I think it’s special, cosmic even, to be changed irrevocably by someone. Who would I be without you? You made me smarter, sharper, more willing. I realize now how rare that is to find. Someone who sees your potential and also your flaws. And can hold both those sides of you in equal regard.
I felt essentially porous around you. At the time, that was love.
Here’s what I mean when I say critical coincidences: if you think back on your life there’s probably a couple of critical moments where things sharply veered you toward a certain path or made you who you are. Events, circumstances, people.
When my brother was born, they told me to cradle his head carefully, tenderly, because babies’ skulls are still soft. Impressionable. We had to be careful because anything could shape it differently. I think there are similar times in adulthood where we survive on sheer softness. When we move to new places, meet new people, open ourselves up to new experiences. This is when critical coincidences happen most rapidly. In a state of pure openness.
I’d be starkly different if I didn’t meet the people I did when I met them. Or been in the places I was when I was developing rapidly. Years ago, H taught me how to observe people, how to be perceptive and intuit needs and desires. A showed me that if you put enough sheer effort in anything it became attainable, accessible to you. These are instinctual ways I operate now. These days I acknowledge I’m just a living composite of everyone I’ve ever loved.
Saturday afternoon. It is still raining. The days blend and leak into one another. I take the 22 again and again up Fillmore and down Japantown. Reminds me of old routines: a warm, crispy injeolmi pastry and a stroll. Out of the many lives I could have lived, I am here. Out of my many selves, I am impossibly close to this one and these people and this place. Cypress and clear sunlight and cold wind. I’m still porous in so many ways. I used to think sensitivity, mutability was a bad thing and now I realize it just means I approach the world like a child still — forever touching things and stubbornly wanting to know what they mean. It’s actually a good thing to be so receptive to the world. It means you pay more attention to it, fully grounded and present to notice what shows up.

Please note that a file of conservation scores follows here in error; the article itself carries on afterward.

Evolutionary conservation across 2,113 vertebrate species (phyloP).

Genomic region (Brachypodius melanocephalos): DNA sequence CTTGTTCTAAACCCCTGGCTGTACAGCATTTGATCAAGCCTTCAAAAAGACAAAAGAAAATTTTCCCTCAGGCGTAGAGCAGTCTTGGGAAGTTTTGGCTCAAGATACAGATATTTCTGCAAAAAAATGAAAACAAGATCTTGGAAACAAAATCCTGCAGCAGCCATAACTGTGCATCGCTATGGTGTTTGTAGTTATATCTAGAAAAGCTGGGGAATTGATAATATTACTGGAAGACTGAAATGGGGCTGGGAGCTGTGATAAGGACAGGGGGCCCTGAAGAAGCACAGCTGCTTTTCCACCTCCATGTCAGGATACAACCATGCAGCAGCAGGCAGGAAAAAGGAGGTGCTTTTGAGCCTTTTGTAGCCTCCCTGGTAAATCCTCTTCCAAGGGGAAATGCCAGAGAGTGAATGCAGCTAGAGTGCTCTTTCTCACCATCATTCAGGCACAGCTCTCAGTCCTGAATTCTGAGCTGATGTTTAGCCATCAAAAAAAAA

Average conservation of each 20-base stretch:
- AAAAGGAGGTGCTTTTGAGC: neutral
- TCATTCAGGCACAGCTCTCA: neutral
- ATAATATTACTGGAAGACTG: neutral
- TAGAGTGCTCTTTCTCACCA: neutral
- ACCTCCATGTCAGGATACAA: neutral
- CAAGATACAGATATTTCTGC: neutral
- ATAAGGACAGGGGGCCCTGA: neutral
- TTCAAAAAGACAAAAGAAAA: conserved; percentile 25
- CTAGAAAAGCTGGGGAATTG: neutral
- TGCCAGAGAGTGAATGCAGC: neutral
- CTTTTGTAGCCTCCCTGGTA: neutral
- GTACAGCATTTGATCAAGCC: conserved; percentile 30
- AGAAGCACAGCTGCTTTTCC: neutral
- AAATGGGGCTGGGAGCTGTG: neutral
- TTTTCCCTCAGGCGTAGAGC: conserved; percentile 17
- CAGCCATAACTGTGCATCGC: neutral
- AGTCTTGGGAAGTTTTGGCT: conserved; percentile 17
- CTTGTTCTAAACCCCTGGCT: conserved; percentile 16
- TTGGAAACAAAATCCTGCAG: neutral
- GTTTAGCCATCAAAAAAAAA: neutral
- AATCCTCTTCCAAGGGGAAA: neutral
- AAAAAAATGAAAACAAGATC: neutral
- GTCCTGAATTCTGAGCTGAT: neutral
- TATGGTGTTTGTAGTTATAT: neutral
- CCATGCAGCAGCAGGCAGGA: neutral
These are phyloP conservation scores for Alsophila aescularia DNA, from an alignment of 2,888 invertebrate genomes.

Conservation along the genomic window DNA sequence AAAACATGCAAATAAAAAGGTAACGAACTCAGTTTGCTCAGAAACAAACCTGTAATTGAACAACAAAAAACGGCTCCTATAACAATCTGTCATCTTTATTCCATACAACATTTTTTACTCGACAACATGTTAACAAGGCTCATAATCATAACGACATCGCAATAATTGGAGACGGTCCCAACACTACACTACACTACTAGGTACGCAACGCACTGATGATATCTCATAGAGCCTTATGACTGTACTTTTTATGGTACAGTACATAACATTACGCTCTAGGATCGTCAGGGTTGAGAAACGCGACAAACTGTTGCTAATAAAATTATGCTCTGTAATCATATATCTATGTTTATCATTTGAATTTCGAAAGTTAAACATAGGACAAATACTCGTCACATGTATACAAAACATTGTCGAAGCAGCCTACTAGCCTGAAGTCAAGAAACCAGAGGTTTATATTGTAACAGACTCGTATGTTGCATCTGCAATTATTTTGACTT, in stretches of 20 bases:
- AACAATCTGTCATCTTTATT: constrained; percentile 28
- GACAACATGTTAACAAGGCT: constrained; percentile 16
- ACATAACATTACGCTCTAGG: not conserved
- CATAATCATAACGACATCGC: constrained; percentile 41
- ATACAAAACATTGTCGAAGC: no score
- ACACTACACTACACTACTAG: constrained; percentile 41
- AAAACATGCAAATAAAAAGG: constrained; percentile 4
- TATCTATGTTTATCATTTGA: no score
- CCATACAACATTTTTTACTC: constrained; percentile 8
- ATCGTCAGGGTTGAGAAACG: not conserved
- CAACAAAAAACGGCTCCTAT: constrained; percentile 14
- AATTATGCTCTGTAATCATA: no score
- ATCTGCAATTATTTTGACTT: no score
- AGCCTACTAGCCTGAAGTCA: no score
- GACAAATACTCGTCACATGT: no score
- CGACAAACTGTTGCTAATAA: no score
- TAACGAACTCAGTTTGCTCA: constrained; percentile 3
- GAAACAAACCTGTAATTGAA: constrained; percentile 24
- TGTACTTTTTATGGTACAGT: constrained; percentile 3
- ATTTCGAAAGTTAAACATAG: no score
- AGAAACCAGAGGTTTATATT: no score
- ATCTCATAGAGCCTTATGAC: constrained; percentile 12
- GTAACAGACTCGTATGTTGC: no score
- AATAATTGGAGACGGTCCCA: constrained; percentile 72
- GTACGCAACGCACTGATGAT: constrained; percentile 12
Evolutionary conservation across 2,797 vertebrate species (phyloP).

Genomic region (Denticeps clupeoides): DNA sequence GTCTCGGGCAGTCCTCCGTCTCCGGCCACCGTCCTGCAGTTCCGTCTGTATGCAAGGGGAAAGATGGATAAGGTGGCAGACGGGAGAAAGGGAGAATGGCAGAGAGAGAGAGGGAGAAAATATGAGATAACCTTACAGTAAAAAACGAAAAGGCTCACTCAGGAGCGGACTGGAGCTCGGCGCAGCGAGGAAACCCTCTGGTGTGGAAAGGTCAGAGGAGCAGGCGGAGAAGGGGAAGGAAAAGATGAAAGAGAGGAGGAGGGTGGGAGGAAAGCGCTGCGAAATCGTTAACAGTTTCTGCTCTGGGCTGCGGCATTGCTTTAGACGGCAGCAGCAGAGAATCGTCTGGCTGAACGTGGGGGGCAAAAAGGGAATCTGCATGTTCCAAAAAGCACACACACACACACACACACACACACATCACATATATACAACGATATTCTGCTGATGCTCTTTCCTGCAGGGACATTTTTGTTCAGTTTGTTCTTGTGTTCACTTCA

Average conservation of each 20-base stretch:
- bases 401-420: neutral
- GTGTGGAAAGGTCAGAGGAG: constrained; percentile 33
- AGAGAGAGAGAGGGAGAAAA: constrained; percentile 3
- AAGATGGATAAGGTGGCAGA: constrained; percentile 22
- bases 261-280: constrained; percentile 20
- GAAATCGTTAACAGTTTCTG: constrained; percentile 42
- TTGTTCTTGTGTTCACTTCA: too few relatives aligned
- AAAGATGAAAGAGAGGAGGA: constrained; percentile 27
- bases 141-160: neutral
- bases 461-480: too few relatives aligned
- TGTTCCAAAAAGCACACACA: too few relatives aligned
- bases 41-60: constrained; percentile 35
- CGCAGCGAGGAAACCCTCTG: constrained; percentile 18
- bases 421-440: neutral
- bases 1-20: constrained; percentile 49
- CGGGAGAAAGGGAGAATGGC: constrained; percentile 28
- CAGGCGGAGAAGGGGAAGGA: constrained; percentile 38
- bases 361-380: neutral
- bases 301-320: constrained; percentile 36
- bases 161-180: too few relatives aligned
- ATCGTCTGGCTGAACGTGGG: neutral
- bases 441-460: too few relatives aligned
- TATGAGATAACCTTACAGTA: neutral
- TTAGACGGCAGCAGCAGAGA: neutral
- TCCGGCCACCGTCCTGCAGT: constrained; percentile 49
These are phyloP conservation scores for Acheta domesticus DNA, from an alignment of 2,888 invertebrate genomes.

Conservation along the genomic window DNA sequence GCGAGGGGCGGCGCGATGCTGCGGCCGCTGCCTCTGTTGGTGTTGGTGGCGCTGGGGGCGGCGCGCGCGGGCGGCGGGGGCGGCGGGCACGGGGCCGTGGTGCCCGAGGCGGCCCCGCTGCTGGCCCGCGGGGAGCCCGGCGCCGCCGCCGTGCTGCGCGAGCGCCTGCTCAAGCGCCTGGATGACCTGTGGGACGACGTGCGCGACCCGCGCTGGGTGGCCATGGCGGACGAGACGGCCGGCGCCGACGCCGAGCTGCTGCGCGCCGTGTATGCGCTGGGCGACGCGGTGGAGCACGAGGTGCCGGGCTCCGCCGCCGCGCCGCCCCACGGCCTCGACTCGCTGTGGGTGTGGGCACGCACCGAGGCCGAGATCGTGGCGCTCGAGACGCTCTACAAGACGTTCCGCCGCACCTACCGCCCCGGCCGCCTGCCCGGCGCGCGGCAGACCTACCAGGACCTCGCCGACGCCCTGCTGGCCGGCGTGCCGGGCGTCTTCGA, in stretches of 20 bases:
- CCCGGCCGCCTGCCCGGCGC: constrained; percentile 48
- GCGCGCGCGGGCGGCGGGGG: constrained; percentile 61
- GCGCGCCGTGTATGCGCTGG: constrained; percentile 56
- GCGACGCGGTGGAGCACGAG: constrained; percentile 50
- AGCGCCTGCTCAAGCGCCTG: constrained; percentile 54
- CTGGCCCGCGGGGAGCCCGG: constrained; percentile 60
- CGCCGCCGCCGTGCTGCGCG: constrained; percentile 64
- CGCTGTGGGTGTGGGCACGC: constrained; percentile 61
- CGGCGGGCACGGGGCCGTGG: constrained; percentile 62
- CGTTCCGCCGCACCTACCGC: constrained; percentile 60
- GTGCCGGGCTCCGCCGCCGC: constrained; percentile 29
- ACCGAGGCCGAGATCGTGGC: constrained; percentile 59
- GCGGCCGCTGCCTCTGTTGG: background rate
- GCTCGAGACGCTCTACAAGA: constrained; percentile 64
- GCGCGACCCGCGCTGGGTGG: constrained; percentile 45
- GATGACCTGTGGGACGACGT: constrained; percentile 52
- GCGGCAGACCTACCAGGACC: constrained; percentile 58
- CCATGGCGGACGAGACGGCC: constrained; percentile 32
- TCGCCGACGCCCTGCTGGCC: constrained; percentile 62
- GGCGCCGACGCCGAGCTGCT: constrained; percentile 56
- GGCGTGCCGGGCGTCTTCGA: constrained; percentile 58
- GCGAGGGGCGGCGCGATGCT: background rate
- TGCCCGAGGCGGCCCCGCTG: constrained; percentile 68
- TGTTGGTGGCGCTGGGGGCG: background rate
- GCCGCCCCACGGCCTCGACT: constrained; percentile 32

When I meet someone new at a dinner party all I want to do is ask them: where did you come from? How did you get here? What were the crossroads, where was the road forked in different directions? Which path did you take?
For me, my story is one of salient serendipity. I got into college essentially by straying from a tour group and picking up a brochure. Some of my close friends in SF came into my life because I post my thoughts on the internet. I got this apartment I’m staying in by accidentally expanding my craigslist search by $500 and then I bargained with the landlord until it fit the budget. These things don’t exist in another life — I wouldn’t have found this little corner of sunlight. I wouldn’t have met you.